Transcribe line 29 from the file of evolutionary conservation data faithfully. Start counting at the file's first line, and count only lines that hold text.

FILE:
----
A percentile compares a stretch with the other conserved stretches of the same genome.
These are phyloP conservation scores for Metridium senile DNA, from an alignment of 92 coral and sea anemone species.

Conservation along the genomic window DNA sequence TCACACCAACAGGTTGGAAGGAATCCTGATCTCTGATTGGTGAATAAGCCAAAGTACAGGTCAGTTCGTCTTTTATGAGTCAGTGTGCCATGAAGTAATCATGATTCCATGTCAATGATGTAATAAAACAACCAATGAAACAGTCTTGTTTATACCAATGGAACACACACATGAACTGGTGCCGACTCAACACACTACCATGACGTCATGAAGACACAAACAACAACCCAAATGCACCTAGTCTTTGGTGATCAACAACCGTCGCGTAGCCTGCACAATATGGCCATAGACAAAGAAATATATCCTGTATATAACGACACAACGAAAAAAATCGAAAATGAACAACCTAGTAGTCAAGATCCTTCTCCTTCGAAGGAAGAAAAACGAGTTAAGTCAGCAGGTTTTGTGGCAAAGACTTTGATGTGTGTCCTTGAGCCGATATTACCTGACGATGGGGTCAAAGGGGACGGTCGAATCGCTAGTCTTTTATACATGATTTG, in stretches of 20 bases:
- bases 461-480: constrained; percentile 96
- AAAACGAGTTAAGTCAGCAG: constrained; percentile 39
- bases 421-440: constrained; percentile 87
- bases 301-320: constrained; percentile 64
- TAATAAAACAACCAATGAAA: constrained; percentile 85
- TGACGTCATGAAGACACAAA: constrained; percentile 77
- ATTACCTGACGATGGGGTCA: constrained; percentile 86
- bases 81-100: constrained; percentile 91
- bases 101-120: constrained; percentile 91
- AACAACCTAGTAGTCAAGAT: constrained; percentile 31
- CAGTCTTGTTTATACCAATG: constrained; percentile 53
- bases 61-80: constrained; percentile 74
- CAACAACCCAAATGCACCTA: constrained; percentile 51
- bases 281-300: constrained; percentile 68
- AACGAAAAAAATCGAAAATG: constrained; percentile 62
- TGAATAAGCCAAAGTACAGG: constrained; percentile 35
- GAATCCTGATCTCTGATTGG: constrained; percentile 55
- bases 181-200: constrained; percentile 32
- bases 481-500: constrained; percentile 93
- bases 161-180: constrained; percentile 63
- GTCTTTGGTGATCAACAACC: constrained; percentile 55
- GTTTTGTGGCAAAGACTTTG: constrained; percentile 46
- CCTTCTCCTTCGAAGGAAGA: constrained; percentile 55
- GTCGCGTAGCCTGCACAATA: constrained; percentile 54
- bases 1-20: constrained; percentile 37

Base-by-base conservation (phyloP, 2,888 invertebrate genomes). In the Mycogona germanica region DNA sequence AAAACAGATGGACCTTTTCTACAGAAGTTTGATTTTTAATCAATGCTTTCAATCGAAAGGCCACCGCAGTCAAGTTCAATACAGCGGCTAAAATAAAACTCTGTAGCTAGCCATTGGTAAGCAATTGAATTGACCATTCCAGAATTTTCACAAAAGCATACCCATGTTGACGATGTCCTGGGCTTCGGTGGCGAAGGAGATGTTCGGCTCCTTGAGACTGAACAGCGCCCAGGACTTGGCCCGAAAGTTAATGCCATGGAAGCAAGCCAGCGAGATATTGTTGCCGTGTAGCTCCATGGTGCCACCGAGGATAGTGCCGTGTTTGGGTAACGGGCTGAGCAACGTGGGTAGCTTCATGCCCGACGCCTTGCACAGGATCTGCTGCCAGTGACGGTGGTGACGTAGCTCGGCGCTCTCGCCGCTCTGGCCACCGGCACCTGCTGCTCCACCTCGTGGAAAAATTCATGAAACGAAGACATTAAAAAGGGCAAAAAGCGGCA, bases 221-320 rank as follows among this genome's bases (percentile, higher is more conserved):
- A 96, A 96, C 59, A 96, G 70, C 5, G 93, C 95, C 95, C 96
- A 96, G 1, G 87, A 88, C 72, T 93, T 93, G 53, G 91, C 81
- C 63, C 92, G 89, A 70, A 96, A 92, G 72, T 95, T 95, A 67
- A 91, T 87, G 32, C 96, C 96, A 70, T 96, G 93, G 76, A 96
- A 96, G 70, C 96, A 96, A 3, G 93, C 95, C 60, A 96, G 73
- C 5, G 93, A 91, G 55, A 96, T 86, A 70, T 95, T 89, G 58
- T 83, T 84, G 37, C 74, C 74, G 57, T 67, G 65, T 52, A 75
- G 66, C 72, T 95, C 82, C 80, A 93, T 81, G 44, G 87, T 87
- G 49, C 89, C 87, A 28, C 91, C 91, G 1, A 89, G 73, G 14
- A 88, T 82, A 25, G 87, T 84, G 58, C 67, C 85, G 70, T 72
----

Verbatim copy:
Base-by-base conservation (phyloP, 2,888 invertebrate genomes). In the Mycogona germanica region DNA sequence AAAACAGATGGACCTTTTCTACAGAAGTTTGATTTTTAATCAATGCTTTCAATCGAAAGGCCACCGCAGTCAAGTTCAATACAGCGGCTAAAATAAAACTCTGTAGCTAGCCATTGGTAAGCAATTGAATTGACCATTCCAGAATTTTCACAAAAGCATACCCATGTTGACGATGTCCTGGGCTTCGGTGGCGAAGGAGATGTTCGGCTCCTTGAGACTGAACAGCGCCCAGGACTTGGCCCGAAAGTTAATGCCATGGAAGCAAGCCAGCGAGATATTGTTGCCGTGTAGCTCCATGGTGCCACCGAGGATAGTGCCGTGTTTGGGTAACGGGCTGAGCAACGTGGGTAGCTTCATGCCCGACGCCTTGCACAGGATCTGCTGCCAGTGACGGTGGTGACGTAGCTCGGCGCTCTCGCCGCTCTGGCCACCGGCACCTGCTGCTCCACCTCGTGGAAAAATTCATGAAACGAAGACATTAAAAAGGGCAAAAAGCGGCA, bases 221-320 rank as follows among this genome's bases (percentile, higher is more conserved):